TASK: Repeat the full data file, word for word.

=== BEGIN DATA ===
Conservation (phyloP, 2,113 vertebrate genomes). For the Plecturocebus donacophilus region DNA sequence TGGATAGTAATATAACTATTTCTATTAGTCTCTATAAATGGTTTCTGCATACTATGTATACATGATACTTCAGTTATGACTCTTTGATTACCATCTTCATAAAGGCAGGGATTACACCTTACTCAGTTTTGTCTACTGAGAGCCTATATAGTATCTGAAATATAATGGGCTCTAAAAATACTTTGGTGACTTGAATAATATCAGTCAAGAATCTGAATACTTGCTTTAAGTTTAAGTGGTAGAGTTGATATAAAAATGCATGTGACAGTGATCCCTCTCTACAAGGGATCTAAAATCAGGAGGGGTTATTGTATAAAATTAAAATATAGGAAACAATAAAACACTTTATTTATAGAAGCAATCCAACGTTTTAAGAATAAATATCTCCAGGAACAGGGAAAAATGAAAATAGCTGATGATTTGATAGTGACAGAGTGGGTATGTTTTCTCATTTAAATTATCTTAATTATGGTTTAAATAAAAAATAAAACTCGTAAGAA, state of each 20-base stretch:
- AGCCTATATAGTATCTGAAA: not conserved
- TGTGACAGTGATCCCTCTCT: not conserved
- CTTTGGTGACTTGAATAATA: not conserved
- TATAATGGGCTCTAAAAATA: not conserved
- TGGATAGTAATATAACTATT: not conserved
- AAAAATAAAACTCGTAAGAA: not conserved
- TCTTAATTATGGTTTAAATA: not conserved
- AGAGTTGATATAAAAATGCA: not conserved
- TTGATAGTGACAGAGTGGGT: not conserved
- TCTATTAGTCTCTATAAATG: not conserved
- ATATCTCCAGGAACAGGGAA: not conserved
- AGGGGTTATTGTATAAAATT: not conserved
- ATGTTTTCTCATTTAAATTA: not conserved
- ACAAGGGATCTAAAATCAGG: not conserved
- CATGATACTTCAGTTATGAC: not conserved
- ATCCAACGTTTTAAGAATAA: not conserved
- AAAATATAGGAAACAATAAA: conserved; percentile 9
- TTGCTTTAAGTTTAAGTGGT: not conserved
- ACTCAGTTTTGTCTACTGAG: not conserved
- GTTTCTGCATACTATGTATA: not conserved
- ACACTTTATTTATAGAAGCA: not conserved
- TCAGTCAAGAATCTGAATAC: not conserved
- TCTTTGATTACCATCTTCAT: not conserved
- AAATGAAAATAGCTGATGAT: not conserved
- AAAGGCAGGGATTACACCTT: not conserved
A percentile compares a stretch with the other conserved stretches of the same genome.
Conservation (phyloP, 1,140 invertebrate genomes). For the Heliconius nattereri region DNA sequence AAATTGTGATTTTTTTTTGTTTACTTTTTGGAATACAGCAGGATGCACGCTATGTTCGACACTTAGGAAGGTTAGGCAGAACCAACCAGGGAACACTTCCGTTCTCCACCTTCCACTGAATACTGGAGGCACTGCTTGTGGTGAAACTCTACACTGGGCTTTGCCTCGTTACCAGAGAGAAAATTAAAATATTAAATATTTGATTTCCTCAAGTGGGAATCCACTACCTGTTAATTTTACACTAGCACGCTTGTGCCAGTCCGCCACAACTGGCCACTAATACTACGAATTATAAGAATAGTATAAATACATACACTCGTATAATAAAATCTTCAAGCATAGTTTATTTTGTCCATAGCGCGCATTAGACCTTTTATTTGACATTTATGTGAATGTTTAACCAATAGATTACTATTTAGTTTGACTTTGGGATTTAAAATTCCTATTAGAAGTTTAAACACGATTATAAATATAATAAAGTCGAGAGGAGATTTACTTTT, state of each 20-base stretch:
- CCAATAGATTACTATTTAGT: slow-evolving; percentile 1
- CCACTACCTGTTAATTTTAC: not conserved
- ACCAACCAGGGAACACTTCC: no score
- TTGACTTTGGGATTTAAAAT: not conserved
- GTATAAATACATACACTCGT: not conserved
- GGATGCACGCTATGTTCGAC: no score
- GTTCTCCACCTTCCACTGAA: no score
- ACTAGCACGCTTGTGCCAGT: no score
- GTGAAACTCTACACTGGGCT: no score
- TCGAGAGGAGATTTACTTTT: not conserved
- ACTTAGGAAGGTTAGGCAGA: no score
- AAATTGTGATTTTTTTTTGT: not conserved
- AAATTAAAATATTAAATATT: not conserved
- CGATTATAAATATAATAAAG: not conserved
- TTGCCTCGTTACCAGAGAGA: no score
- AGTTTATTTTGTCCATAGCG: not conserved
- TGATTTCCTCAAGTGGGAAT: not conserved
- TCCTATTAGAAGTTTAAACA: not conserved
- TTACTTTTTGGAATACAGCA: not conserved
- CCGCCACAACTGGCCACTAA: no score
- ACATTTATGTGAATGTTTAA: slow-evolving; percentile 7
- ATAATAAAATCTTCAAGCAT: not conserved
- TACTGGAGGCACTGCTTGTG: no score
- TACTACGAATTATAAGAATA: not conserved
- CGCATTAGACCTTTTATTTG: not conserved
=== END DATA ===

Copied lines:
Conservation (phyloP, 2,113 vertebrate genomes). For the Plecturocebus donacophilus region DNA sequence TGGATAGTAATATAACTATTTCTATTAGTCTCTATAAATGGTTTCTGCATACTATGTATACATGATACTTCAGTTATGACTCTTTGATTACCATCTTCATAAAGGCAGGGATTACACCTTACTCAGTTTTGTCTACTGAGAGCCTATATAGTATCTGAAATATAATGGGCTCTAAAAATACTTTGGTGACTTGAATAATATCAGTCAAGAATCTGAATACTTGCTTTAAGTTTAAGTGGTAGAGTTGATATAAAAATGCATGTGACAGTGATCCCTCTCTACAAGGGATCTAAAATCAGGAGGGGTTATTGTATAAAATTAAAATATAGGAAACAATAAAACACTTTATTTATAGAAGCAATCCAACGTTTTAAGAATAAATATCTCCAGGAACAGGGAAAAATGAAAATAGCTGATGATTTGATAGTGACAGAGTGGGTATGTTTTCTCATTTAAATTATCTTAATTATGGTTTAAATAAAAAATAAAACTCGTAAGAA, state of each 20-base stretch:
- AGCCTATATAGTATCTGAAA: not conserved
- TGTGACAGTGATCCCTCTCT: not conserved
- CTTTGGTGACTTGAATAATA: not conserved
- TATAATGGGCTCTAAAAATA: not conserved
- TGGATAGTAATATAACTATT: not conserved
- AAAAATAAAACTCGTAAGAA: not conserved
- TCTTAATTATGGTTTAAATA: not conserved
- AGAGTTGATATAAAAATGCA: not conserved
- TTGATAGTGACAGAGTGGGT: not conserved
- TCTATTAGTCTCTATAAATG: not conserved
- ATATCTCCAGGAACAGGGAA: not conserved
- AGGGGTTATTGTATAAAATT: not conserved
- ATGTTTTCTCATTTAAATTA: not conserved
- ACAAGGGATCTAAAATCAGG: not conserved
- CATGATACTTCAGTTATGAC: not conserved
- ATCCAACGTTTTAAGAATAA: not conserved
- AAAATATAGGAAACAATAAA: conserved; percentile 9
- TTGCTTTAAGTTTAAGTGGT: not conserved
- ACTCAGTTTTGTCTACTGAG: not conserved
- GTTTCTGCATACTATGTATA: not conserved
- ACACTTTATTTATAGAAGCA: not conserved
- TCAGTCAAGAATCTGAATAC: not conserved
- TCTTTGATTACCATCTTCAT: not conserved
- AAATGAAAATAGCTGATGAT: not conserved
- AAAGGCAGGGATTACACCTT: not conserved
A percentile compares a stretch with the other conserved stretches of the same genome.
Conservation (phyloP, 1,140 invertebrate genomes). For the Heliconius nattereri region DNA sequence AAATTGTGATTTTTTTTTGTTTACTTTTTGGAATACAGCAGGATGCACGCTATGTTCGACACTTAGGAAGGTTAGGCAGAACCAACCAGGGAACACTTCCGTTCTCCACCTTCCACTGAATACTGGAGGCACTGCTTGTGGTGAAACTCTACACTGGGCTTTGCCTCGTTACCAGAGAGAAAATTAAAATATTAAATATTTGATTTCCTCAAGTGGGAATCCACTACCTGTTAATTTTACACTAGCACGCTTGTGCCAGTCCGCCACAACTGGCCACTAATACTACGAATTATAAGAATAGTATAAATACATACACTCGTATAATAAAATCTTCAAGCATAGTTTATTTTGTCCATAGCGCGCATTAGACCTTTTATTTGACATTTATGTGAATGTTTAACCAATAGATTACTATTTAGTTTGACTTTGGGATTTAAAATTCCTATTAGAAGTTTAAACACGATTATAAATATAATAAAGTCGAGAGGAGATTTACTTTT, state of each 20-base stretch:
- CCAATAGATTACTATTTAGT: slow-evolving; percentile 1
- CCACTACCTGTTAATTTTAC: not conserved
- ACCAACCAGGGAACACTTCC: no score
- TTGACTTTGGGATTTAAAAT: not conserved
- GTATAAATACATACACTCGT: not conserved
- GGATGCACGCTATGTTCGAC: no score
- GTTCTCCACCTTCCACTGAA: no score
- ACTAGCACGCTTGTGCCAGT: no score
- GTGAAACTCTACACTGGGCT: no score
- TCGAGAGGAGATTTACTTTT: not conserved
- ACTTAGGAAGGTTAGGCAGA: no score
- AAATTGTGATTTTTTTTTGT: not conserved
- AAATTAAAATATTAAATATT: not conserved
- CGATTATAAATATAATAAAG: not conserved
- TTGCCTCGTTACCAGAGAGA: no score
- AGTTTATTTTGTCCATAGCG: not conserved
- TGATTTCCTCAAGTGGGAAT: not conserved
- TCCTATTAGAAGTTTAAACA: not conserved
- TTACTTTTTGGAATACAGCA: not conserved
- CCGCCACAACTGGCCACTAA: no score
- ACATTTATGTGAATGTTTAA: slow-evolving; percentile 7
- ATAATAAAATCTTCAAGCAT: not conserved
- TACTGGAGGCACTGCTTGTG: no score
- TACTACGAATTATAAGAATA: not conserved
- CGCATTAGACCTTTTATTTG: not conserved